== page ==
Heavily regulated Boston cab owners last week filed a federal lawsuit against city and state regulators they charge have put them at a competitive disadvantage by letting Uber, Lyft and similar concerns steal their business.
In their lawsuit, filed in US District Court, the Boston Taxi Owners Association and two individual medallion owners charge the city is ruining their investments in expensive medallions by letting ride-share or "transportation network companies" pick up passengers for hire without any similar investment.
Medallion owners have to comply with expensive safety, licensing and insurance regulations, while any jamoke with a car - even one with a potential criminal background - can pick up fares through these competitors, the suit says, charging this violates the equal-protection clause of the Fourteenth Amendment.
And don't even get the cab owners started on a regulation proposed by outgoing Gov. Deval Patrick, which they say would deprive them of their rights under the due-process clause by essentially eliminating a cap on medallions, thereby "irrationally destroying" the value of those medallions.
The current version of Rule 403 [the city rule regulating medallion cabs] is the product of decades of revisions, designed to protect consumers, ensure public safety, safeguard competition and provide non-discriminatory taxi services to all areas of the city and to the elderly and disabled. The plaintiffs and all medallion owners operating in Boston have invested significant capital and resources to develop systems of infrastructure that meet Rule 403's broad ranging requirements. ...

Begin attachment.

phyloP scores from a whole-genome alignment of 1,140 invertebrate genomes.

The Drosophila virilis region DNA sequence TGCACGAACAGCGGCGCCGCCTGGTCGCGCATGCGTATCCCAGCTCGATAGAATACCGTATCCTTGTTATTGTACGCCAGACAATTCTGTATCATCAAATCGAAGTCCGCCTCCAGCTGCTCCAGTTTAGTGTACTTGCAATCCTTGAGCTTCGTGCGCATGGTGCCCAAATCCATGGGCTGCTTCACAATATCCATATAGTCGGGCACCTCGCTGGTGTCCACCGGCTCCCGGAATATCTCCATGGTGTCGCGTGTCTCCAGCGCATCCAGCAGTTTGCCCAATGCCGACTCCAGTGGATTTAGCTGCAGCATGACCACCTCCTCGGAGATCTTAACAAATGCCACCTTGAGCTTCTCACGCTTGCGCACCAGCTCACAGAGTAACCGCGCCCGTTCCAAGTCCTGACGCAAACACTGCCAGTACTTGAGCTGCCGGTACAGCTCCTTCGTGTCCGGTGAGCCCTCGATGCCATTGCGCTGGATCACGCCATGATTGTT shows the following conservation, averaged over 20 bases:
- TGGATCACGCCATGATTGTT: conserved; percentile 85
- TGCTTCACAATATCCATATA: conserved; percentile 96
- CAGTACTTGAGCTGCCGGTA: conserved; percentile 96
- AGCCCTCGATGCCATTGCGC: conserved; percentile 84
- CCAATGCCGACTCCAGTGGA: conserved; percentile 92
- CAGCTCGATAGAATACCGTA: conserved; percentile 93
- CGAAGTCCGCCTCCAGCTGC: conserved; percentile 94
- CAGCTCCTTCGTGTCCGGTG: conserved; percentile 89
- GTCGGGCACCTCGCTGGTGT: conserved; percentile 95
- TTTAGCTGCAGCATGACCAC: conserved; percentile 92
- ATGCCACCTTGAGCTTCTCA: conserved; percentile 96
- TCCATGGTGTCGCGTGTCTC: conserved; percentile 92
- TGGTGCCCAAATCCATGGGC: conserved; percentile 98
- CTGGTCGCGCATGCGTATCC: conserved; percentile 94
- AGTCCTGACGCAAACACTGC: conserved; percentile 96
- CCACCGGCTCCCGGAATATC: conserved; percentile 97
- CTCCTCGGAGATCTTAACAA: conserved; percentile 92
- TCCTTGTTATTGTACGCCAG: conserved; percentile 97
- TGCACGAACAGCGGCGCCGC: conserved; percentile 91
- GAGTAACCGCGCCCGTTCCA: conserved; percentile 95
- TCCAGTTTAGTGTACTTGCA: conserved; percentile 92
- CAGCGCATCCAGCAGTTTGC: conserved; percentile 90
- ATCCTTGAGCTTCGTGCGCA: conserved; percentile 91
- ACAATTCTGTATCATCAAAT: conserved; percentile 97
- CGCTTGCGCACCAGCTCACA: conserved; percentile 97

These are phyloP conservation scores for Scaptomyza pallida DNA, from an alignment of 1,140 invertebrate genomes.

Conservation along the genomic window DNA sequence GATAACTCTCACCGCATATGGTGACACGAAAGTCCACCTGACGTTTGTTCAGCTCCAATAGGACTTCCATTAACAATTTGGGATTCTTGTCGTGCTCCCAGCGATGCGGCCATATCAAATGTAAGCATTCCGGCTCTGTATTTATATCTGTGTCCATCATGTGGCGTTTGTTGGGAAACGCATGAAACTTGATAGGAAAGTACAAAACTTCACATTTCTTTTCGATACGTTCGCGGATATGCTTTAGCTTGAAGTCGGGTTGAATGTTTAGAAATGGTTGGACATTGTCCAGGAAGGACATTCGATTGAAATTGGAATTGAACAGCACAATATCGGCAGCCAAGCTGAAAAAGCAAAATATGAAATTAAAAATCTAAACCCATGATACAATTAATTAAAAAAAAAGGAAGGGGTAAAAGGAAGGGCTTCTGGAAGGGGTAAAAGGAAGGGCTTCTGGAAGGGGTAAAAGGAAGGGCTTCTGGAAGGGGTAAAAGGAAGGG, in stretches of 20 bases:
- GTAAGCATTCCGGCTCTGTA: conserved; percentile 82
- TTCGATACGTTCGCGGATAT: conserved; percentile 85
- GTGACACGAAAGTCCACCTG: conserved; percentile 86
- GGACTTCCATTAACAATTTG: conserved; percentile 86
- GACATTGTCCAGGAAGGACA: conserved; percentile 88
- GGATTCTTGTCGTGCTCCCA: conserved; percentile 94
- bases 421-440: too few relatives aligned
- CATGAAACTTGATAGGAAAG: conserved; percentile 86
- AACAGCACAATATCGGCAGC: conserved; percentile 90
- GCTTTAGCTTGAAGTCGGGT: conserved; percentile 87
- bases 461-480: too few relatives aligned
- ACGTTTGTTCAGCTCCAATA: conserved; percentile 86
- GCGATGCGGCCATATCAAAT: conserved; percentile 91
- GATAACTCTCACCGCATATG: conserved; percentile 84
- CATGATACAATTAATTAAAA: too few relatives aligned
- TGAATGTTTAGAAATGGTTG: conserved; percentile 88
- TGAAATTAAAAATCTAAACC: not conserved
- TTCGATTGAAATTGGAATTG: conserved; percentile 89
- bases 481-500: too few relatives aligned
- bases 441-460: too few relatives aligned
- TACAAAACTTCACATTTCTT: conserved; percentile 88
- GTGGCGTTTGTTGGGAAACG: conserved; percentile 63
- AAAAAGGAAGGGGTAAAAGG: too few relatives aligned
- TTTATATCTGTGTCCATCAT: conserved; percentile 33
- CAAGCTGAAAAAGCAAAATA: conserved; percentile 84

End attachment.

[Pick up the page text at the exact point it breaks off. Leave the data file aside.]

[T]he City requires taxi owners to pay large sums for the "exclusive" license to engage in the business of For-Hire Transportation. For decades, taxi owners accepted these burdens and expenses as part of a quid pro quo with the city for the exclusive rights granted. The City promised, in return, that taxi owners, and the taxi affiliations and drivers who operate taxis, would have the exclusive right to provide For-Hire Transportation to individual passengers. In reliance on the City's decades-long promise of exclusivity, taxi owners have invested hundreds of millions of dollars.